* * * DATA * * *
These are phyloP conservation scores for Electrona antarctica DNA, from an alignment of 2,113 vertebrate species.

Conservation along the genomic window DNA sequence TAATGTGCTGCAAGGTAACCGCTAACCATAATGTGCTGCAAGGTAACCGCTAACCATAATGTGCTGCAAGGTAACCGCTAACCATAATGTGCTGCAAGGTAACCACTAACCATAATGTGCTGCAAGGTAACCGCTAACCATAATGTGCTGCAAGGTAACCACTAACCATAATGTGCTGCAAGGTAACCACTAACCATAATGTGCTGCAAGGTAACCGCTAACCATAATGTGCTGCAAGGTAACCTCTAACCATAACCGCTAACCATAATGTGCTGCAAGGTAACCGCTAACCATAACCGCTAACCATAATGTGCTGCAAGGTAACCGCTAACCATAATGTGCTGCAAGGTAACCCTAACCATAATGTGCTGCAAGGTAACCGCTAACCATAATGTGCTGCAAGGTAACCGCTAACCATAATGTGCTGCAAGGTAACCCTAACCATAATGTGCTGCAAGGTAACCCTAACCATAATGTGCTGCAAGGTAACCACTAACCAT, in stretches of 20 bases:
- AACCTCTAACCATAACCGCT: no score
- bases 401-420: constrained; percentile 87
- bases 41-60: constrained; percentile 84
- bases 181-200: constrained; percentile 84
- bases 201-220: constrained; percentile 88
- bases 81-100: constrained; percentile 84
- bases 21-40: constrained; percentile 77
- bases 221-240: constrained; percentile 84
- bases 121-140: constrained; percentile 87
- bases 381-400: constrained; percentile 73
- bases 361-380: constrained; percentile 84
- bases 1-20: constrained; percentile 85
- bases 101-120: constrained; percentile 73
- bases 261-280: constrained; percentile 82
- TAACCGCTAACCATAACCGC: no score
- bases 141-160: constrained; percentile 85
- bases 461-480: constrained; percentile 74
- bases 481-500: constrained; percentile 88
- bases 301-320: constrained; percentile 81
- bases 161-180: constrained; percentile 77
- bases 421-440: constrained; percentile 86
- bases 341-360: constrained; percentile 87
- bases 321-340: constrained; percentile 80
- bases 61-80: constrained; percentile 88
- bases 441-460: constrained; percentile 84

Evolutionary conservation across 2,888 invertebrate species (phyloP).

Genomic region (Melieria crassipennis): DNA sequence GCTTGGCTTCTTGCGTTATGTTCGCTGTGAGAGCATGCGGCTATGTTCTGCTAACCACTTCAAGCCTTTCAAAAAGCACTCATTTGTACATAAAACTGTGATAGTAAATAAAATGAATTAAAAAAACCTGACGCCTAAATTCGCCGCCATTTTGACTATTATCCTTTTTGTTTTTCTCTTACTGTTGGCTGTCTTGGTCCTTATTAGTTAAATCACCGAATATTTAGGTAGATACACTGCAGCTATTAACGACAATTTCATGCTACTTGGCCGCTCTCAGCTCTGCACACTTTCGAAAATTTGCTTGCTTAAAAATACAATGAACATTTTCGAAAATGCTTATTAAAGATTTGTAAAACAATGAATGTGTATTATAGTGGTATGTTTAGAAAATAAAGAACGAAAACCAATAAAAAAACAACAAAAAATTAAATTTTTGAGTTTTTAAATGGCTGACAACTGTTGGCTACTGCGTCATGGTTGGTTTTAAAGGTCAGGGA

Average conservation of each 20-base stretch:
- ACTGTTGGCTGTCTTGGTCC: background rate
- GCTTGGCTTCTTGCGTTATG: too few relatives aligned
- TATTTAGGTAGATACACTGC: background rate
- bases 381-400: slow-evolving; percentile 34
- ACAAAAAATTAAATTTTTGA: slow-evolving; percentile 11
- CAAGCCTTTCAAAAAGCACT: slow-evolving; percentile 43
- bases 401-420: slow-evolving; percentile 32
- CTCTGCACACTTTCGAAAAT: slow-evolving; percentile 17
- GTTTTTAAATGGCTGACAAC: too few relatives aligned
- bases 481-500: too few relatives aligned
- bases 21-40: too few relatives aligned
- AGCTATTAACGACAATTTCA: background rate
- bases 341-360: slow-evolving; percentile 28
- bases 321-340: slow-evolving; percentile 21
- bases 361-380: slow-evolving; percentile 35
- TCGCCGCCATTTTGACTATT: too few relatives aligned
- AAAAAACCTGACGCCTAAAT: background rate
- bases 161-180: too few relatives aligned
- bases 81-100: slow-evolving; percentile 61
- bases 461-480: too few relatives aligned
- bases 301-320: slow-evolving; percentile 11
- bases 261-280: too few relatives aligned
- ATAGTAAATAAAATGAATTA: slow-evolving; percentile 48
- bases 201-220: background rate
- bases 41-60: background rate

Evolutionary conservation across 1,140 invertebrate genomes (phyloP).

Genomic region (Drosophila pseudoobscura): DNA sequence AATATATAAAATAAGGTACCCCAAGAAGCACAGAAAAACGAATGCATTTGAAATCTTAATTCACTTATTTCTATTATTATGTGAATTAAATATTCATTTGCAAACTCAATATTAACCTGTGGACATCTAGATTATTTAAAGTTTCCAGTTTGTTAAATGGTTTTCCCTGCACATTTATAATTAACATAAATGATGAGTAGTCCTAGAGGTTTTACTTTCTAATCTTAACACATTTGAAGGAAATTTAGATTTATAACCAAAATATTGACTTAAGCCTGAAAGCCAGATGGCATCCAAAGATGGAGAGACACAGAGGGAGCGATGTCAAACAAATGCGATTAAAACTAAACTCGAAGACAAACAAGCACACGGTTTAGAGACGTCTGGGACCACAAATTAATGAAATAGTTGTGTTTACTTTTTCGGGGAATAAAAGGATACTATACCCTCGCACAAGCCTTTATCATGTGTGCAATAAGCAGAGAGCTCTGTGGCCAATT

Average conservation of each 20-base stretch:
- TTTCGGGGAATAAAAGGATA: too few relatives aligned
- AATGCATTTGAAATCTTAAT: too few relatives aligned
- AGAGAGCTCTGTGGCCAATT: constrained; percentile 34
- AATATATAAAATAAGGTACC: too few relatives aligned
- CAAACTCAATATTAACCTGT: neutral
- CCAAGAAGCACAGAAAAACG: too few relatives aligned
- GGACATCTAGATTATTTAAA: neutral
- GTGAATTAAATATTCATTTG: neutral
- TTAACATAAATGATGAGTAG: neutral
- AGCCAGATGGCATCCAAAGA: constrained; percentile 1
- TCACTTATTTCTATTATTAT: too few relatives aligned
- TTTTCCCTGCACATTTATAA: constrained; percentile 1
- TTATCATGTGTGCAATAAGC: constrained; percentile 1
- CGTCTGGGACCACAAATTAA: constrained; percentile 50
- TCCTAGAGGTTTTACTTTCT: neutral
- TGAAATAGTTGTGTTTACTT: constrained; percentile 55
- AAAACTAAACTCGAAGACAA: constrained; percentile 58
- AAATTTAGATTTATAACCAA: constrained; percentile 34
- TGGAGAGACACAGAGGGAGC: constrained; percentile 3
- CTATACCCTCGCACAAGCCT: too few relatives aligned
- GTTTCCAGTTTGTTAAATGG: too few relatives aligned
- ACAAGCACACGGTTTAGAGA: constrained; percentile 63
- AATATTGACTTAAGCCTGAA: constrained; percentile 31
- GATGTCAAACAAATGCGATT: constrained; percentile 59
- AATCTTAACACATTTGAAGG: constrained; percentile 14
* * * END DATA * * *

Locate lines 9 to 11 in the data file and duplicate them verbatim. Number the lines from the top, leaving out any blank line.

- bases 21-40: constrained; percentile 77
- bases 221-240: constrained; percentile 84
- bases 121-140: constrained; percentile 87